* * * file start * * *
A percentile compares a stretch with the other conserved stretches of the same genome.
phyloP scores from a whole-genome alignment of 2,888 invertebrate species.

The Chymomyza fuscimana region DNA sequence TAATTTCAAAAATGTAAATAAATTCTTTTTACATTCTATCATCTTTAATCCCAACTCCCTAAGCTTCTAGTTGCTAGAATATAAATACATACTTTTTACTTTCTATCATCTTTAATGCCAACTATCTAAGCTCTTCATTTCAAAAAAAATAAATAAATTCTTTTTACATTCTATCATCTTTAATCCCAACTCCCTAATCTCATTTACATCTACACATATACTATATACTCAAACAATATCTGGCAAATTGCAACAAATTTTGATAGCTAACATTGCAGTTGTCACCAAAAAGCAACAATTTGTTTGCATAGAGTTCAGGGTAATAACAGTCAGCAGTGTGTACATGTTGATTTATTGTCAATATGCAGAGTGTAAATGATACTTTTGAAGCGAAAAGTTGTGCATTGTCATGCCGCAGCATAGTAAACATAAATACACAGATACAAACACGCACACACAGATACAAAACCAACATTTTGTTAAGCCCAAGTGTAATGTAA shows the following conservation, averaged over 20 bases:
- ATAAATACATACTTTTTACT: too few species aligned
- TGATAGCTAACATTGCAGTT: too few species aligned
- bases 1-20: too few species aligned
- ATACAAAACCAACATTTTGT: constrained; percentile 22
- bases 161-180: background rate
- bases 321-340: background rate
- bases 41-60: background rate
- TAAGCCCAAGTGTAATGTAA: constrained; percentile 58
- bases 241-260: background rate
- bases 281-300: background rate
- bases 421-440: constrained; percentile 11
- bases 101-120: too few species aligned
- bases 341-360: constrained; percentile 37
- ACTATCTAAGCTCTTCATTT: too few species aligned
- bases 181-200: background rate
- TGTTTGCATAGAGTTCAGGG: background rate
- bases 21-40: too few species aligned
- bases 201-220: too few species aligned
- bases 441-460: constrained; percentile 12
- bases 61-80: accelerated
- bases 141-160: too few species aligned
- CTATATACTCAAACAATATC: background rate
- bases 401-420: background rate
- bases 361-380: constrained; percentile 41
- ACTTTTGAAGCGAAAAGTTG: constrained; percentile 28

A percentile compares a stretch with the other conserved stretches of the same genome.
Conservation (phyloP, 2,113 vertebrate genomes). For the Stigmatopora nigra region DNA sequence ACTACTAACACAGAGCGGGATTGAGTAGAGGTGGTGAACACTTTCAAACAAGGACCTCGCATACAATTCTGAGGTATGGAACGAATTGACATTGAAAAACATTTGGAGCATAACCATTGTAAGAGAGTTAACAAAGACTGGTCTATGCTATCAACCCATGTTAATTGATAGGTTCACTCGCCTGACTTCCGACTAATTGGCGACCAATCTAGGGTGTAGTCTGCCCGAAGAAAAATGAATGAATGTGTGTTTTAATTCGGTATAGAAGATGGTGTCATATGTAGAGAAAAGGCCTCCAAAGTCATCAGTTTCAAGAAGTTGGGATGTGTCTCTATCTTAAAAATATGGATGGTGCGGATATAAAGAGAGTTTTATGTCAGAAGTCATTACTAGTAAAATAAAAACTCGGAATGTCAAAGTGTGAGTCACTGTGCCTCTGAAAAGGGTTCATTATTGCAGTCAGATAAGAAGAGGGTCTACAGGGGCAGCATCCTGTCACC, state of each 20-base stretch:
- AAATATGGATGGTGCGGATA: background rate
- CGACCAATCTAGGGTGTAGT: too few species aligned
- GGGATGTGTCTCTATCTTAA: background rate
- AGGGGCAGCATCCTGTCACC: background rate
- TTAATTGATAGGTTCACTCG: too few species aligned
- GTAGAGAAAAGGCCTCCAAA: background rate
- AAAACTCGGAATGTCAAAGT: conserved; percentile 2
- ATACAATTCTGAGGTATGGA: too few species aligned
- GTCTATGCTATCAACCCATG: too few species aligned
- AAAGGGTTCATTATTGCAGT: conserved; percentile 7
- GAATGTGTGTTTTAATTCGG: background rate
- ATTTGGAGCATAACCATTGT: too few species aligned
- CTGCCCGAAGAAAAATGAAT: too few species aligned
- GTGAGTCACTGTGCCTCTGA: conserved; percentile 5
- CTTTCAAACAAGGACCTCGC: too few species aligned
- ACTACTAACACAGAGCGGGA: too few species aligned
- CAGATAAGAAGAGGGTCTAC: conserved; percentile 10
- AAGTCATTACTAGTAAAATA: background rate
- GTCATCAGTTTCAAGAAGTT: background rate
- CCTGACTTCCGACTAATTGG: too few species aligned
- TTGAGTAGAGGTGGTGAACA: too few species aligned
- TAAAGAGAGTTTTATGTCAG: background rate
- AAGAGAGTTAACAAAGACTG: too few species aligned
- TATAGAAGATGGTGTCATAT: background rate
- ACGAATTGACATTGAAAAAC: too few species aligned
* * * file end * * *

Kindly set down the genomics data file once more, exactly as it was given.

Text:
A percentile compares a stretch with the other conserved stretches of the same genome.
phyloP scores from a whole-genome alignment of 2,888 invertebrate species.

The Chymomyza fuscimana region DNA sequence TAATTTCAAAAATGTAAATAAATTCTTTTTACATTCTATCATCTTTAATCCCAACTCCCTAAGCTTCTAGTTGCTAGAATATAAATACATACTTTTTACTTTCTATCATCTTTAATGCCAACTATCTAAGCTCTTCATTTCAAAAAAAATAAATAAATTCTTTTTACATTCTATCATCTTTAATCCCAACTCCCTAATCTCATTTACATCTACACATATACTATATACTCAAACAATATCTGGCAAATTGCAACAAATTTTGATAGCTAACATTGCAGTTGTCACCAAAAAGCAACAATTTGTTTGCATAGAGTTCAGGGTAATAACAGTCAGCAGTGTGTACATGTTGATTTATTGTCAATATGCAGAGTGTAAATGATACTTTTGAAGCGAAAAGTTGTGCATTGTCATGCCGCAGCATAGTAAACATAAATACACAGATACAAACACGCACACACAGATACAAAACCAACATTTTGTTAAGCCCAAGTGTAATGTAA shows the following conservation, averaged over 20 bases:
- ATAAATACATACTTTTTACT: too few species aligned
- TGATAGCTAACATTGCAGTT: too few species aligned
- bases 1-20: too few species aligned
- ATACAAAACCAACATTTTGT: constrained; percentile 22
- bases 161-180: background rate
- bases 321-340: background rate
- bases 41-60: background rate
- TAAGCCCAAGTGTAATGTAA: constrained; percentile 58
- bases 241-260: background rate
- bases 281-300: background rate
- bases 421-440: constrained; percentile 11
- bases 101-120: too few species aligned
- bases 341-360: constrained; percentile 37
- ACTATCTAAGCTCTTCATTT: too few species aligned
- bases 181-200: background rate
- TGTTTGCATAGAGTTCAGGG: background rate
- bases 21-40: too few species aligned
- bases 201-220: too few species aligned
- bases 441-460: constrained; percentile 12
- bases 61-80: accelerated
- bases 141-160: too few species aligned
- CTATATACTCAAACAATATC: background rate
- bases 401-420: background rate
- bases 361-380: constrained; percentile 41
- ACTTTTGAAGCGAAAAGTTG: constrained; percentile 28

A percentile compares a stretch with the other conserved stretches of the same genome.
Conservation (phyloP, 2,113 vertebrate genomes). For the Stigmatopora nigra region DNA sequence ACTACTAACACAGAGCGGGATTGAGTAGAGGTGGTGAACACTTTCAAACAAGGACCTCGCATACAATTCTGAGGTATGGAACGAATTGACATTGAAAAACATTTGGAGCATAACCATTGTAAGAGAGTTAACAAAGACTGGTCTATGCTATCAACCCATGTTAATTGATAGGTTCACTCGCCTGACTTCCGACTAATTGGCGACCAATCTAGGGTGTAGTCTGCCCGAAGAAAAATGAATGAATGTGTGTTTTAATTCGGTATAGAAGATGGTGTCATATGTAGAGAAAAGGCCTCCAAAGTCATCAGTTTCAAGAAGTTGGGATGTGTCTCTATCTTAAAAATATGGATGGTGCGGATATAAAGAGAGTTTTATGTCAGAAGTCATTACTAGTAAAATAAAAACTCGGAATGTCAAAGTGTGAGTCACTGTGCCTCTGAAAAGGGTTCATTATTGCAGTCAGATAAGAAGAGGGTCTACAGGGGCAGCATCCTGTCACC, state of each 20-base stretch:
- AAATATGGATGGTGCGGATA: background rate
- CGACCAATCTAGGGTGTAGT: too few species aligned
- GGGATGTGTCTCTATCTTAA: background rate
- AGGGGCAGCATCCTGTCACC: background rate
- TTAATTGATAGGTTCACTCG: too few species aligned
- GTAGAGAAAAGGCCTCCAAA: background rate
- AAAACTCGGAATGTCAAAGT: conserved; percentile 2
- ATACAATTCTGAGGTATGGA: too few species aligned
- GTCTATGCTATCAACCCATG: too few species aligned
- AAAGGGTTCATTATTGCAGT: conserved; percentile 7
- GAATGTGTGTTTTAATTCGG: background rate
- ATTTGGAGCATAACCATTGT: too few species aligned
- CTGCCCGAAGAAAAATGAAT: too few species aligned
- GTGAGTCACTGTGCCTCTGA: conserved; percentile 5
- CTTTCAAACAAGGACCTCGC: too few species aligned
- ACTACTAACACAGAGCGGGA: too few species aligned
- CAGATAAGAAGAGGGTCTAC: conserved; percentile 10
- AAGTCATTACTAGTAAAATA: background rate
- GTCATCAGTTTCAAGAAGTT: background rate
- CCTGACTTCCGACTAATTGG: too few species aligned
- TTGAGTAGAGGTGGTGAACA: too few species aligned
- TAAAGAGAGTTTTATGTCAG: background rate
- AAGAGAGTTAACAAAGACTG: too few species aligned
- TATAGAAGATGGTGTCATAT: background rate
- ACGAATTGACATTGAAAAAC: too few species aligned